There is a great human interest story in the MyHeritage Blog that you might find interesting:
When Estela Ramos was 14 years old, she studied blood types in biology class, and realized something was amiss. She knew that her blood type was O, her mother’s was A, and her father’s was AB… and realized that, given the basic principles of heredity and the fact that blood type O is an expression of a dominant gene, it was impossible for the child of two people with the recessive A and AB blood type genes to have type O blood.
Maria Estela Ramos, Argentina
There was only one explanation: the parents who raised her were not her biological parents.
Estela questioned her parents, but didn’t get any concrete answers from them. She let it go, but couldn’t shake the sense of unease that she didn’t really know who she was.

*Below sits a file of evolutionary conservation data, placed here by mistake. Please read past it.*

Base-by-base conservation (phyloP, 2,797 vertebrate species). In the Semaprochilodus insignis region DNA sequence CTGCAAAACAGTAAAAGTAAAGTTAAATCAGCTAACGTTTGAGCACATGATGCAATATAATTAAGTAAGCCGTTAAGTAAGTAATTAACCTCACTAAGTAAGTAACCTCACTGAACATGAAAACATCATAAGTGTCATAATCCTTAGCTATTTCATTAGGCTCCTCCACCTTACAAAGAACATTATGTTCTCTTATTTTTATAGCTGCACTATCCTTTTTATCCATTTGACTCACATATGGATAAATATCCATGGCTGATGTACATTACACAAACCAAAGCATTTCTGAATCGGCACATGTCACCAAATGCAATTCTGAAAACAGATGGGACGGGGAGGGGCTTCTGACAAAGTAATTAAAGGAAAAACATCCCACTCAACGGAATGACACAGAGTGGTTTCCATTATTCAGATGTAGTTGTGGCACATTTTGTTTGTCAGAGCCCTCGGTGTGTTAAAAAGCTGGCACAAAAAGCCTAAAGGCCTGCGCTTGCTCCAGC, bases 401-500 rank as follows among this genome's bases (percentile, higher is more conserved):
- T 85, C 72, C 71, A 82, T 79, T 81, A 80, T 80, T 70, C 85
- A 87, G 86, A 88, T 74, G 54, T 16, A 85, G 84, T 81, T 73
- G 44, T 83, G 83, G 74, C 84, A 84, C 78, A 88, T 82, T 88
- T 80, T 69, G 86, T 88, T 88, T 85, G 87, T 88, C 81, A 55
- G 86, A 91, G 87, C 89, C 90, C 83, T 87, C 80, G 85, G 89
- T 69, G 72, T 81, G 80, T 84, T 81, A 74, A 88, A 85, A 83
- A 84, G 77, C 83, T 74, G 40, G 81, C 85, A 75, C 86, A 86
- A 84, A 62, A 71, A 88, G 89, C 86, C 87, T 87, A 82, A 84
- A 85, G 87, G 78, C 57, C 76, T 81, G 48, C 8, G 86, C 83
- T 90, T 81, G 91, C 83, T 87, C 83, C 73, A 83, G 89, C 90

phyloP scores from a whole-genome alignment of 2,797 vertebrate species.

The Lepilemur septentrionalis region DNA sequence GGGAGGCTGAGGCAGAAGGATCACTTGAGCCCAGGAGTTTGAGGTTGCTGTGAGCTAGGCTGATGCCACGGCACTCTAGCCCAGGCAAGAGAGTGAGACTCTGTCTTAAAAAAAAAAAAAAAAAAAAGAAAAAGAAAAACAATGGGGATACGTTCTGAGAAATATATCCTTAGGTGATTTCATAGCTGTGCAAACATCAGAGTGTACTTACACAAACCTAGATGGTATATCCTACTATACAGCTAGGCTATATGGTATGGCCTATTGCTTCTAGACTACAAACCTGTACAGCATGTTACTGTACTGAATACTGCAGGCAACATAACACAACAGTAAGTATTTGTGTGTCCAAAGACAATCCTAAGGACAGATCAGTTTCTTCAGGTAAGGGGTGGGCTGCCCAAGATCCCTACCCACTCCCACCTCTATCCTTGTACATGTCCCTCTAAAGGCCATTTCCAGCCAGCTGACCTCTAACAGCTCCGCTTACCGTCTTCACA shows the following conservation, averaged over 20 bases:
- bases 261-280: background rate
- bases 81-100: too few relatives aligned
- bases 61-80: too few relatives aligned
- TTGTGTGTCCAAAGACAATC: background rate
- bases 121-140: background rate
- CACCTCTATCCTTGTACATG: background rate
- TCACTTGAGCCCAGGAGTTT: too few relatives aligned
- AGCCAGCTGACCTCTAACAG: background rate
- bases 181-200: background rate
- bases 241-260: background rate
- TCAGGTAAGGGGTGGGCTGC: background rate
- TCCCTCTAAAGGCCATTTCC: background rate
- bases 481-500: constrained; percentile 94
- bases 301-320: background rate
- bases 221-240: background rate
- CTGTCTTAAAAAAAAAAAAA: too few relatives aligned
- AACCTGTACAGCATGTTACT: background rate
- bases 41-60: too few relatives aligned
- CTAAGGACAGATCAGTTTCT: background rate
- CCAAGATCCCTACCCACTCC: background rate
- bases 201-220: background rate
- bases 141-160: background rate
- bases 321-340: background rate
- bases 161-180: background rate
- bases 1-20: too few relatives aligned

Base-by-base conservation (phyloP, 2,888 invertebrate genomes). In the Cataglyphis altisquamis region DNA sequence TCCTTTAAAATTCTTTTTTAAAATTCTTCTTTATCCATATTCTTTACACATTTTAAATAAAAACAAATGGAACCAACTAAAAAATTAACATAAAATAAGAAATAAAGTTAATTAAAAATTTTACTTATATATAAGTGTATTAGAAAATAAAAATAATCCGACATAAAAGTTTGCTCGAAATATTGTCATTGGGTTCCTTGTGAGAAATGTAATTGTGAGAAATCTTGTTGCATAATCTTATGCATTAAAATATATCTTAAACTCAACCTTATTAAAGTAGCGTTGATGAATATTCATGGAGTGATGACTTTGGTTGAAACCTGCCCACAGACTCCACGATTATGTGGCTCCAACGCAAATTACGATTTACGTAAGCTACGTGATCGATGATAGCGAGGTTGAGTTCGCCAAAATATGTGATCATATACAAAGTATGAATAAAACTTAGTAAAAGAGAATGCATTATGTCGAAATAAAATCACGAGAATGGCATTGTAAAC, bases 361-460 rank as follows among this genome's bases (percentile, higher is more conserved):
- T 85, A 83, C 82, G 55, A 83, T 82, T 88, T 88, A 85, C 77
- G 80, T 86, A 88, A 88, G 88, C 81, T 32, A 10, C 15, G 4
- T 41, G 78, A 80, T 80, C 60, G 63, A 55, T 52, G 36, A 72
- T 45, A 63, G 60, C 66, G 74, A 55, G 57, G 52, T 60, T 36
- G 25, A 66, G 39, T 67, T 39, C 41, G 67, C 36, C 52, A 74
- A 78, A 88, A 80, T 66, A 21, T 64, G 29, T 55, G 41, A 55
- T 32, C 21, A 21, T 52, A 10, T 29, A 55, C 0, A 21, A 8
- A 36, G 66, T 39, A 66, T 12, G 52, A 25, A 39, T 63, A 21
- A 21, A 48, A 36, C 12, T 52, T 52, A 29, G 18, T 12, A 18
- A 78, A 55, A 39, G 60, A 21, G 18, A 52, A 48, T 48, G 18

When she mentioned the matter to her husband, he asked her a question that stopped her in her tracks:
“How can you live with a doubt like this?”
“When I became a mother, I asked again about my adoption,” Estela says. Her mother was not forthcoming, but as fate would have it, Estela overheard a comment a visitor made to her mother that confirmed what she already knew: Estela was not the biological daughter of the woman who raised her. “She looked at me and said, ‘This must be the girl my mother told me you adopted!’” says Estela.
“From that moment forward, my search didn’t stop,” says Estela. “I obtained my birth certificate and I researched every name and date so I could understand my story. This was not easy work, because though the indications were clear, the truth is a treasure you must pursue until you reach it. They were all half-truths, and that’s where the emotions work against you. Not only were we challenged by the environment, our society, our family, but also, we truth-seekers must really work to believe that we deserve to know the truth. We must know our origins.”